After his release from prison, was quickly appointed as a minister and national spokesman by Muhammad. Under Muhammad's lead, the NOI developed a coherent theology, as opposed to its founder, Wallace D. Fard. He taught the basic principles of Islam, including monotheism, submission to Allah, and a strong family life, along with traditional behaviors like celibacy. Malcolm capitalized on these teachings as he spread them through newspaper columns, the radio, and television. He did everything in his power to communicate these NOI messages and promote a program of economic self-sufficiency for blacks, the development of black-owned businesses, and the creation of a separate black nation carved out of the states of Georgia, Alabama, and Mississippi. His national newspaper, Muhammad Speaks, was established in 1960 and accredited him with increasing NOI membership 60-fold from 1952 to 1963. His message grew more radical over time, exemplified by his Organization of Afro-American Unity founding rally on June 28, 1964 in which he persuaded blacks to abolish racism by any means necessary, including violence.
These militant proposals won over a large number of followers but, also opened doors for criticism by those who pegged his beliefs as hate speech, for surveillance by FBI agents who infiltrated the organization, and for opposition from less radical civil rights activists, like Dr. Martin Luther King Jr. Furthering his controversy, Malcolm's comment on president John F. Kennedy's assassination earned him a silence by Muhammed. In March 1964, he terminated his relationship with NOI, founded his own religious organization, the Muslim Mosque, Inc., and went on a pilgrimage to Mecca. He converted to traditional Islam, changed his name to El-Hajj Malik El-Shabazz, and returned to America with a new outlook. After witnessing the harmony among Muslims of all races, he spoke to all people about his surprising, newfound hope for integration and peaceful revolution in the United States. However, relations between Malcolm and Muhammad remained volatile as many attempts were made to assassinate Malcolm X, until the attempt on February 21, 1965 proved successful.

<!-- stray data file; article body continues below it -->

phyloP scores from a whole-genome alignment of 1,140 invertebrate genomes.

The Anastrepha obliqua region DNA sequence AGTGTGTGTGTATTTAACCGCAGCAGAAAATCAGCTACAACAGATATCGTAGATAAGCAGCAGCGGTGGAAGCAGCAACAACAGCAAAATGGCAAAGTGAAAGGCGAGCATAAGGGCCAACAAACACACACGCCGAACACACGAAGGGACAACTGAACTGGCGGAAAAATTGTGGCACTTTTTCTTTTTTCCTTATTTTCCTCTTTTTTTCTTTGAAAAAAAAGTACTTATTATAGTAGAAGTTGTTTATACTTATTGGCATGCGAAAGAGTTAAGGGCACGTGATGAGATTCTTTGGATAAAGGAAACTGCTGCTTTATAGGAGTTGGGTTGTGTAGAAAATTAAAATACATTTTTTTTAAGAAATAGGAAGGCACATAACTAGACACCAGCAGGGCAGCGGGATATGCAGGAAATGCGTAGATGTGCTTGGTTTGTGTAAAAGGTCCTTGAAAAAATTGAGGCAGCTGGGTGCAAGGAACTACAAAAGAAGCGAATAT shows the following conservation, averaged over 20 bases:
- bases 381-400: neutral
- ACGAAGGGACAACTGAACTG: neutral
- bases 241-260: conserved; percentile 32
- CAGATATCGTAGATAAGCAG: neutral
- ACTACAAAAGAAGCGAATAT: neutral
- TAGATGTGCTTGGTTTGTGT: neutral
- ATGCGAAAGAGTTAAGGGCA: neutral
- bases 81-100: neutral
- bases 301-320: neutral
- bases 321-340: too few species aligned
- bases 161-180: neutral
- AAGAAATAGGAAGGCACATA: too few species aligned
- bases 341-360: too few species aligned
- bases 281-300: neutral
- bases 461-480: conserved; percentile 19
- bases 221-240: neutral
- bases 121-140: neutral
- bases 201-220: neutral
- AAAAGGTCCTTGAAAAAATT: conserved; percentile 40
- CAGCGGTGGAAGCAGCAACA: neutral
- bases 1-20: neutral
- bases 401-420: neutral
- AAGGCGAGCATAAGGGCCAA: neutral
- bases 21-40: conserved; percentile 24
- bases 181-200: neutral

Malcolm's work advanced the conversation of freedom in America in three clear ways; he spread the word around interracial cooperation, allowed people to question the effectiveness of nonviolent methods in gaining African-American freedom, and demonstrated the lengths all people will go to secure their own idea of freedom. It is clear that throughout the beginning of his activist work, he was more interested in black independence than integration. However, by catering to the militant ideals of some, progress was made in joining more people into the conversation. The United States was slowly making progress in terms of racial integration. For example, in 1954 the Supreme Court overturned the separate but equal doctrine of Plessy v. Ferguson, with the Brown v. Board of Education decision. This ruling was a step in the right direction for America but, it was not implemented socially and allowed for troubles like the 1956 signing of the Southern Manifesto, a doctrine declaring that Southern congressmen would do all they could to defend segregation, and the 1957 incident at Little Rock High School. For nine black students to enter school, Eisenhower needed to follow a court order and send federal troops to escort children into their school building.